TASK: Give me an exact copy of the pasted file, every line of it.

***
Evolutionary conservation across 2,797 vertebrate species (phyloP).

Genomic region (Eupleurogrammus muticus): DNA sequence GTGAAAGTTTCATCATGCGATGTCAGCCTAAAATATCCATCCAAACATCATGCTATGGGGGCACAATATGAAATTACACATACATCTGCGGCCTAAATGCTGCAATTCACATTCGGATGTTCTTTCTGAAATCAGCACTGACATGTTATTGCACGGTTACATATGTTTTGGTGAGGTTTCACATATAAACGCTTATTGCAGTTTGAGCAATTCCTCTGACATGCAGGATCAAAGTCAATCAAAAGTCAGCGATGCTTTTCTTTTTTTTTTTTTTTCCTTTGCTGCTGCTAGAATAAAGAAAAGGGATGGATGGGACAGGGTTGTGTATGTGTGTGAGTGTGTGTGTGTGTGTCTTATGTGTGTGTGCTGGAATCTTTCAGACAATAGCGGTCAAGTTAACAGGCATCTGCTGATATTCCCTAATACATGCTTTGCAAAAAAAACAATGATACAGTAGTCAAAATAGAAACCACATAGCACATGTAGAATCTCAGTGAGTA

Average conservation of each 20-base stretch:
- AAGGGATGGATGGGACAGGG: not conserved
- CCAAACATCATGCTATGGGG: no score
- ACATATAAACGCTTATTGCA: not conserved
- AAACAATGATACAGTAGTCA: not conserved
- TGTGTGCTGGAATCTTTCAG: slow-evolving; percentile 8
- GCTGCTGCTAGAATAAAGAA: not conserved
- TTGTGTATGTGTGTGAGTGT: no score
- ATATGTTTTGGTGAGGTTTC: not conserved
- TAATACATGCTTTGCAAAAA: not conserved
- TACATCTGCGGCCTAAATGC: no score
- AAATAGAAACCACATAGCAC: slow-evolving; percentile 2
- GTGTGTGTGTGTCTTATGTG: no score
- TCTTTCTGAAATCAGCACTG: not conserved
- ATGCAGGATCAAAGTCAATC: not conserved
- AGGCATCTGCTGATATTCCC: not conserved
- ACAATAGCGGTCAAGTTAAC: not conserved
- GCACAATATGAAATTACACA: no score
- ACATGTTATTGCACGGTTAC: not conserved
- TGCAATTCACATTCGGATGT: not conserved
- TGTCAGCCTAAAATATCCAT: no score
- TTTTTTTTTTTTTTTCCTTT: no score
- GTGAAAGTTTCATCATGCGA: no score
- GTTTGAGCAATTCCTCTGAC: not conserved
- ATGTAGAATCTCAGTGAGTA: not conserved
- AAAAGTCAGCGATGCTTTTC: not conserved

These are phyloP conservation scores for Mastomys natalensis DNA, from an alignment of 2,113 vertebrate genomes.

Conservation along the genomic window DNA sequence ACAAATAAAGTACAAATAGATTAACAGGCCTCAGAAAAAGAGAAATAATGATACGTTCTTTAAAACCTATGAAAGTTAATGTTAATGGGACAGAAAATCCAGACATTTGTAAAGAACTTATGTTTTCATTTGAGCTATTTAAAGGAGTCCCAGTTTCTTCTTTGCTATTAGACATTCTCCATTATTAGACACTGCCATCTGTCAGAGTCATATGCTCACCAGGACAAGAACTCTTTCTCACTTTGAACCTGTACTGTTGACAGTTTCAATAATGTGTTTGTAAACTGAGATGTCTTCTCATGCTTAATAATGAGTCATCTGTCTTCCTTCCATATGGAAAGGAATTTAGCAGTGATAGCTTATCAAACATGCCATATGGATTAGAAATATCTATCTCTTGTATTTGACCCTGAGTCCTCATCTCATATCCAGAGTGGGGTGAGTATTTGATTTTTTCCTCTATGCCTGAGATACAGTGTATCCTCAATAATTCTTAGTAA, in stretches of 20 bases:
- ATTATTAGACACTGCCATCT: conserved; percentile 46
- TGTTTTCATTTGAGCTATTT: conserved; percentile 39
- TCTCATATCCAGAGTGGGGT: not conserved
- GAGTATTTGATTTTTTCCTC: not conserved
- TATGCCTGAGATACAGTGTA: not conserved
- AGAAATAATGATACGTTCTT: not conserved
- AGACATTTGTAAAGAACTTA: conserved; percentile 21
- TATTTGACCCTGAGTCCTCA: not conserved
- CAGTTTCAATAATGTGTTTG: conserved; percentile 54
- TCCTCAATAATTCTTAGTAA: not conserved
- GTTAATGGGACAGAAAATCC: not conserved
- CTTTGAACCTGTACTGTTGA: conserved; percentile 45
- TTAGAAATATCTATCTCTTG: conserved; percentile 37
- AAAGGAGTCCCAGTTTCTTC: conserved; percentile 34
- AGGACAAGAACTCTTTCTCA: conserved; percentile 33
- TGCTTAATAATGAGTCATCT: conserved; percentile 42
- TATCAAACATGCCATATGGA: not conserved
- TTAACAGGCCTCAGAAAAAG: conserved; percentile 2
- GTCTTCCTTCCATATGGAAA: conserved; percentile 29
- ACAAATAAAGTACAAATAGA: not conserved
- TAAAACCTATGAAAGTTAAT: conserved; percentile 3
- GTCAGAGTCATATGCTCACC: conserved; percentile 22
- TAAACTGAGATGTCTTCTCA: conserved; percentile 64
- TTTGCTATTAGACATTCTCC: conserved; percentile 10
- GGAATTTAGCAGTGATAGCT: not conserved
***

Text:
Evolutionary conservation across 2,797 vertebrate species (phyloP).

Genomic region (Eupleurogrammus muticus): DNA sequence GTGAAAGTTTCATCATGCGATGTCAGCCTAAAATATCCATCCAAACATCATGCTATGGGGGCACAATATGAAATTACACATACATCTGCGGCCTAAATGCTGCAATTCACATTCGGATGTTCTTTCTGAAATCAGCACTGACATGTTATTGCACGGTTACATATGTTTTGGTGAGGTTTCACATATAAACGCTTATTGCAGTTTGAGCAATTCCTCTGACATGCAGGATCAAAGTCAATCAAAAGTCAGCGATGCTTTTCTTTTTTTTTTTTTTTCCTTTGCTGCTGCTAGAATAAAGAAAAGGGATGGATGGGACAGGGTTGTGTATGTGTGTGAGTGTGTGTGTGTGTGTCTTATGTGTGTGTGCTGGAATCTTTCAGACAATAGCGGTCAAGTTAACAGGCATCTGCTGATATTCCCTAATACATGCTTTGCAAAAAAAACAATGATACAGTAGTCAAAATAGAAACCACATAGCACATGTAGAATCTCAGTGAGTA

Average conservation of each 20-base stretch:
- AAGGGATGGATGGGACAGGG: not conserved
- CCAAACATCATGCTATGGGG: no score
- ACATATAAACGCTTATTGCA: not conserved
- AAACAATGATACAGTAGTCA: not conserved
- TGTGTGCTGGAATCTTTCAG: slow-evolving; percentile 8
- GCTGCTGCTAGAATAAAGAA: not conserved
- TTGTGTATGTGTGTGAGTGT: no score
- ATATGTTTTGGTGAGGTTTC: not conserved
- TAATACATGCTTTGCAAAAA: not conserved
- TACATCTGCGGCCTAAATGC: no score
- AAATAGAAACCACATAGCAC: slow-evolving; percentile 2
- GTGTGTGTGTGTCTTATGTG: no score
- TCTTTCTGAAATCAGCACTG: not conserved
- ATGCAGGATCAAAGTCAATC: not conserved
- AGGCATCTGCTGATATTCCC: not conserved
- ACAATAGCGGTCAAGTTAAC: not conserved
- GCACAATATGAAATTACACA: no score
- ACATGTTATTGCACGGTTAC: not conserved
- TGCAATTCACATTCGGATGT: not conserved
- TGTCAGCCTAAAATATCCAT: no score
- TTTTTTTTTTTTTTTCCTTT: no score
- GTGAAAGTTTCATCATGCGA: no score
- GTTTGAGCAATTCCTCTGAC: not conserved
- ATGTAGAATCTCAGTGAGTA: not conserved
- AAAAGTCAGCGATGCTTTTC: not conserved

These are phyloP conservation scores for Mastomys natalensis DNA, from an alignment of 2,113 vertebrate genomes.

Conservation along the genomic window DNA sequence ACAAATAAAGTACAAATAGATTAACAGGCCTCAGAAAAAGAGAAATAATGATACGTTCTTTAAAACCTATGAAAGTTAATGTTAATGGGACAGAAAATCCAGACATTTGTAAAGAACTTATGTTTTCATTTGAGCTATTTAAAGGAGTCCCAGTTTCTTCTTTGCTATTAGACATTCTCCATTATTAGACACTGCCATCTGTCAGAGTCATATGCTCACCAGGACAAGAACTCTTTCTCACTTTGAACCTGTACTGTTGACAGTTTCAATAATGTGTTTGTAAACTGAGATGTCTTCTCATGCTTAATAATGAGTCATCTGTCTTCCTTCCATATGGAAAGGAATTTAGCAGTGATAGCTTATCAAACATGCCATATGGATTAGAAATATCTATCTCTTGTATTTGACCCTGAGTCCTCATCTCATATCCAGAGTGGGGTGAGTATTTGATTTTTTCCTCTATGCCTGAGATACAGTGTATCCTCAATAATTCTTAGTAA, in stretches of 20 bases:
- ATTATTAGACACTGCCATCT: conserved; percentile 46
- TGTTTTCATTTGAGCTATTT: conserved; percentile 39
- TCTCATATCCAGAGTGGGGT: not conserved
- GAGTATTTGATTTTTTCCTC: not conserved
- TATGCCTGAGATACAGTGTA: not conserved
- AGAAATAATGATACGTTCTT: not conserved
- AGACATTTGTAAAGAACTTA: conserved; percentile 21
- TATTTGACCCTGAGTCCTCA: not conserved
- CAGTTTCAATAATGTGTTTG: conserved; percentile 54
- TCCTCAATAATTCTTAGTAA: not conserved
- GTTAATGGGACAGAAAATCC: not conserved
- CTTTGAACCTGTACTGTTGA: conserved; percentile 45
- TTAGAAATATCTATCTCTTG: conserved; percentile 37
- AAAGGAGTCCCAGTTTCTTC: conserved; percentile 34
- AGGACAAGAACTCTTTCTCA: conserved; percentile 33
- TGCTTAATAATGAGTCATCT: conserved; percentile 42
- TATCAAACATGCCATATGGA: not conserved
- TTAACAGGCCTCAGAAAAAG: conserved; percentile 2
- GTCTTCCTTCCATATGGAAA: conserved; percentile 29
- ACAAATAAAGTACAAATAGA: not conserved
- TAAAACCTATGAAAGTTAAT: conserved; percentile 3
- GTCAGAGTCATATGCTCACC: conserved; percentile 22
- TAAACTGAGATGTCTTCTCA: conserved; percentile 64
- TTTGCTATTAGACATTCTCC: conserved; percentile 10
- GGAATTTAGCAGTGATAGCT: not conserved